I heard some of the news stories about the wind and power outages, as the day went on. I didn’t think much about it besides feeling sympathetic for the people going through it, and hoping that it would be quickly resolved.

On my way home, signs that this was not an abstract circumstance happening elsewhere in the world.

I arrived home feeling merry on a Friday evening, thinking about dinner, a hot shower, maybe some Rick and Morty…  I arrived home to darkness. Everything dark. Even the aquarium. The stillness and quiet were… quite still, and very quiet; even the hums and buzzes of the appliances were silenced. I did the obvious thing; I flipped a switch. No change. I did what makes sense as a next step (for a human primate)… I flipped another switch. Then checked the fuse box. Finally, used my device to determine that, yes, I was participating in a power outage, no estimated time for a resolution (later cheerily updated to sometime the following morning, around 11:30 am).

The apartment was quite chilly. The aquarium much less so; the small battery back up my Traveling Partner got for me after a brief interruption in power last year did what it could. I got my tender heart ready to deal with the heartache of losing my fish by morning, as best I could. I lit candles in cute votive holders (I have a literal drawer full of tea light candles that just wait for such occasions as this). I recharged my device using a power brick that I take on camping trips. I ordered firewood; a fire in fireplace would definitely take the chill off. I had a quick bite of dinner while I waited for firewood to arrive. I wore my coat – and an extra sweater.

This whole time, the biggest active stressor was the ancient Verizon FiOS box in a back closet beeping at me every couple of minutes to alert me there is no power. Well, damn it, I know that; it isn’t my doing! My Traveling Partner, seeing an irritated Facebook post on the subject of beeping and power outages sends me a message suggesting there is probably a reset button or something of that kind that will silence the alarm. That seems… too obvious. How did I not see that when I looked the first time? Why didn’t any of the online forums mention that? I grab my flashlight, a foot stool, and go looking for a button, which I do find – and tiny lettering clearly indicates this wee blue button is to “silence alarm”. I push it. Silence, as agreed. Nice.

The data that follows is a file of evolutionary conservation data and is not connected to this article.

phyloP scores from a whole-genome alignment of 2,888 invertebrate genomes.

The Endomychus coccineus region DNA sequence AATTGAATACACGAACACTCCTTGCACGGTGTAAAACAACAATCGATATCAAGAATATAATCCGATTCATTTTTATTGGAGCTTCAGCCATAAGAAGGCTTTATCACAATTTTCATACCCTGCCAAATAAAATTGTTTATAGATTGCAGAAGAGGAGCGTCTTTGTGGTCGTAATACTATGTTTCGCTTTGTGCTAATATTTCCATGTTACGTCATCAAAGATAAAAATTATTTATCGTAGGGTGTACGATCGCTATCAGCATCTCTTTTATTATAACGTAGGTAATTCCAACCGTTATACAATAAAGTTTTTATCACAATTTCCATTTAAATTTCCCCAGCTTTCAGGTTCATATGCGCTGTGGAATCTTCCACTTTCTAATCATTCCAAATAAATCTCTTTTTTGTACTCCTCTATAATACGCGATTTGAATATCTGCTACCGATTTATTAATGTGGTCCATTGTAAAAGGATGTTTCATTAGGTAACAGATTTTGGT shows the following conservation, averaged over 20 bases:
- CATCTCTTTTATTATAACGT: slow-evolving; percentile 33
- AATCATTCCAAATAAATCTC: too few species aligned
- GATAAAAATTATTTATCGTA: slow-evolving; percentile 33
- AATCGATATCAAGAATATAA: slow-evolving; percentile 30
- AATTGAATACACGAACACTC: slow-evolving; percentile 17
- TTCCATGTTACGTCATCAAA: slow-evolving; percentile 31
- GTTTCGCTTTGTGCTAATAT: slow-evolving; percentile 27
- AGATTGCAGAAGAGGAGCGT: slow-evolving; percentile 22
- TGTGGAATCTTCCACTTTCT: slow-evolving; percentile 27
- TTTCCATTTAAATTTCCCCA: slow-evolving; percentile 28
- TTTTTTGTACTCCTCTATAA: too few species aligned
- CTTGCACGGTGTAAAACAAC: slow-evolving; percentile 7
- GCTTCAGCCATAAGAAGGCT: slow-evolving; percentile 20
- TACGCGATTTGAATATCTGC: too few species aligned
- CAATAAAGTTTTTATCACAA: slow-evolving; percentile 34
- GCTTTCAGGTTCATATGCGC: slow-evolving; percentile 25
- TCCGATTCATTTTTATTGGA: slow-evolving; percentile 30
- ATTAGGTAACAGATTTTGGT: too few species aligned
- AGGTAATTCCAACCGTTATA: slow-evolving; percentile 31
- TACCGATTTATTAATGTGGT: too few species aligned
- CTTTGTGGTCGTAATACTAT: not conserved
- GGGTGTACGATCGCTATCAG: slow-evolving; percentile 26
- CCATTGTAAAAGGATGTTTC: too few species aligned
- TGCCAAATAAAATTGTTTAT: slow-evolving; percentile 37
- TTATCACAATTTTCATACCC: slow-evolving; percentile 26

Making the best of circumstances, beautifully.

As power outages go, and aside from the concern about my fish likely being mortal (which I was frankly very much aware of), and my fridge now being plentifully filled with things no longer safe to consume (which although aggravating doesn’t have to be “a thing” of noteworthy importance right now), it was simply an evening of candlelight, without television, without streaming media, and by itself that didn’t have to be unpleasant at all. I invited friends over, we chilled together, talked, laughed, and made the best of things while the apartment slowly warmed up again. It was, actually, quite a lovely evening, spent with good friends.

Meditation by fire light.

After things wound down, and I began to consider sleep, I sat by the fire awhile on my meditation cushion, enjoying the stillness, the utter calm and quiet. I set aside worries about the fish surviving or not surviving; the outcome was not yet decided. Schrödinger’s fish.  I set aside aggravation over having to toss out groceries wastefully; the outcome had not yet occurred and did not require action. I set aside concern that the apartment would feel too cold for comfortable sleep; the notion was actually foolish, since I go camping in colder conditions now and then, and sleep just fine, or… as well as I generally do. I sat by the fire, enjoying the stillness instead. Sitting quietly became meditation. Meditation became a gentle moment while time passed in spite of my lack of involvement in the passage of time.

Just as I began to reconnect with a more obvious awareness of the actual time, and considered going to bed, the power came on. I noted the lateness of the hour, let my Traveling Partner know the power had come on, and that I was well, and checked on things around the apartment to ensure that everything was working as expected, before going to bed. The apartment still felt chilly, in rooms away from the fireplace. I wrapped myself in blankets and drifted to sleep listening to the sounds of the apartment fully powered once again, knowing that in the morning I would need to begin again.

Today is a good day to recall a pleasant evening. It’s a good day to check on the fish and see which ones didn’t make it, and take care of general tank health. It’s a good day to dispose of freezer goods that thawed the day before, while the power was out. It’s a good day to carefully check everything in the fridge and similarly dispose of anything that could be a health risk if not continuously fully refrigerated. It’s a good day for a sunrise, for a pleasant walk, and for doing laundry. It’s a good day to support the woman in the mirror with more than promises; she’s worked hard this week, and some quality time for/with her will feel really good. It’s a good day to begin again. I have that power. 🙂